Then during the sermon, this is number four if you’re trying to take notes, while the sermon is being preached open your Bible and follow along. Open your Bible and follow where the minister is reading. If he refers you to other references and you can find them quickly enough, look them up.

There’s nothing like holding that Word in your own hand, which for generations and centuries believers could not do because they did not have the printed Word. But we do. What a privilege. Mark your Bible. Look up the references while he’s speaking.

I was talking with a friend recently who was telling me about a particular denomination where she grew up. She said, “We didn’t take our Bibles to church. You didn’t need your Bible.” Well, if you’re in that kind of church, you may want to consider going to a church where you do need your Bible. But it was not customary for her.

Now she’s in a church where the Word is being taught, and she’s coming alive. She’s following along. She’s telling me things that she’s learning, things that she’s hearing. It’s great.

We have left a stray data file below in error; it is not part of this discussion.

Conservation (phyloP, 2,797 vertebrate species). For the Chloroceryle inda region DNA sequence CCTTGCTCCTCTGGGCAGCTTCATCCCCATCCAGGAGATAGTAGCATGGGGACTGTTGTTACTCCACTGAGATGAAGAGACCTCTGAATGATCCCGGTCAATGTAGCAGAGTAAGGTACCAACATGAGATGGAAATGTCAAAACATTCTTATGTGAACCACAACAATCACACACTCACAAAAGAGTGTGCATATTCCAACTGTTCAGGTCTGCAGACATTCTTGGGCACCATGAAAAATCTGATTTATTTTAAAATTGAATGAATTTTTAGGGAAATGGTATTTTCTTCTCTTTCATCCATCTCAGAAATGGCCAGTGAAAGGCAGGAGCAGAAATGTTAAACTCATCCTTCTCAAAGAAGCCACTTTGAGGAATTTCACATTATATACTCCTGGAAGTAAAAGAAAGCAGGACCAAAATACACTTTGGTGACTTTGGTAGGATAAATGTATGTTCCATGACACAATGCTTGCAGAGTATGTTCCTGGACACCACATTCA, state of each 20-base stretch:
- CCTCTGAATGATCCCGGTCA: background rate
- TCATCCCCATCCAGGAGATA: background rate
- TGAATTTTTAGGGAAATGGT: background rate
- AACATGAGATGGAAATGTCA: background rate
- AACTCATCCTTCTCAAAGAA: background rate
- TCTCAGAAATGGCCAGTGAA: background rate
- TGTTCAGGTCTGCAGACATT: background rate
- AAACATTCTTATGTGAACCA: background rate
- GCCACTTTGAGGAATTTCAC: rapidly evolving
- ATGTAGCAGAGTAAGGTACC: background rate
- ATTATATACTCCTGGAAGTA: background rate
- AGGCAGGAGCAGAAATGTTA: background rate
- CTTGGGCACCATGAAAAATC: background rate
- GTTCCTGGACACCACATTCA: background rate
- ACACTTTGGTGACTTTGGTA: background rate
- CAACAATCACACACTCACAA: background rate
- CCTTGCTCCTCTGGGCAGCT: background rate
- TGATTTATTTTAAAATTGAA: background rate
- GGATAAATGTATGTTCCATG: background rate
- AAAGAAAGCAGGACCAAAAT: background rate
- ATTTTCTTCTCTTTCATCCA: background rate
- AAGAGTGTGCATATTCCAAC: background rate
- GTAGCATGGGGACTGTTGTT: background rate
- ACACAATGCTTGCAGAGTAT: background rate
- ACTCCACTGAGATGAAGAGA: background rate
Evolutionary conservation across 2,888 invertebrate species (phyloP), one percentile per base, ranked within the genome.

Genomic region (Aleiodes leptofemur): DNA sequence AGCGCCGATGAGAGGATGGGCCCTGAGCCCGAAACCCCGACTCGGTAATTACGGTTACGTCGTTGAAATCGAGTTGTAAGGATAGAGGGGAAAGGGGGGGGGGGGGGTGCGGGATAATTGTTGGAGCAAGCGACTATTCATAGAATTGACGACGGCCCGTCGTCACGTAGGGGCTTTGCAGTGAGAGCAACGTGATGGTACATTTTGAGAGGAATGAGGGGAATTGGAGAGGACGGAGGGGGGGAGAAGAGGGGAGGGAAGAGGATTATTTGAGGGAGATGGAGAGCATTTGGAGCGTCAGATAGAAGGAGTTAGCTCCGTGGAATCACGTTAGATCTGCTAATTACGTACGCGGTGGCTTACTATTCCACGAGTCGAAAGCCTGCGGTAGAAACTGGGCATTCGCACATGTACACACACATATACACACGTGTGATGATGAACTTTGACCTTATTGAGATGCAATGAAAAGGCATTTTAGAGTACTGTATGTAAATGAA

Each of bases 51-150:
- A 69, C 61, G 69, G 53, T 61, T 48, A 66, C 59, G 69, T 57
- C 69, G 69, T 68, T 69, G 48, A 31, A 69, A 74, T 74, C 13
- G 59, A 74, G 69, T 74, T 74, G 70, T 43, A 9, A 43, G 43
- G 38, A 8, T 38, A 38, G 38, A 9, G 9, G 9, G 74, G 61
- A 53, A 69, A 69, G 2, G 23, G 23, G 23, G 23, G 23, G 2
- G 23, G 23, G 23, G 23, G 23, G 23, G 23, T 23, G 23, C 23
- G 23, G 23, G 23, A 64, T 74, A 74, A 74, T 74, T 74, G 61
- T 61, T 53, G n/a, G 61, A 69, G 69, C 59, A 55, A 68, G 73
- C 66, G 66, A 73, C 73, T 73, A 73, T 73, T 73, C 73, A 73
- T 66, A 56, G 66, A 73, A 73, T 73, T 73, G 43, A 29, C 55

Remember as you’re following along in the Scripture, remember that when the Scripture speaks—God speaks. This is not just your pastor talking. This is God talking. I think that is what the Scripture talks about when it says we should tremble at the Word of the Lord.

It’s one thing to be bored by your pastor. It’s another thing to be hearing the Word of God, no matter how simply or ineloquently proclaimed, and to get bored. Listen, if God came into this room and with His voice or His physical presence and were to speak, we would listen and we would not be bored.

When your pastor reads the Word of God, God is speaking. That’s what Paul said to the Thessalonians in 1 Thessalonians 2:13. He said, “We thank God for this constantly that when you received the Word of God, which you heard from us, you accepted it not as the word of men but as what it really is, the Word of God, which is at work in you believers.”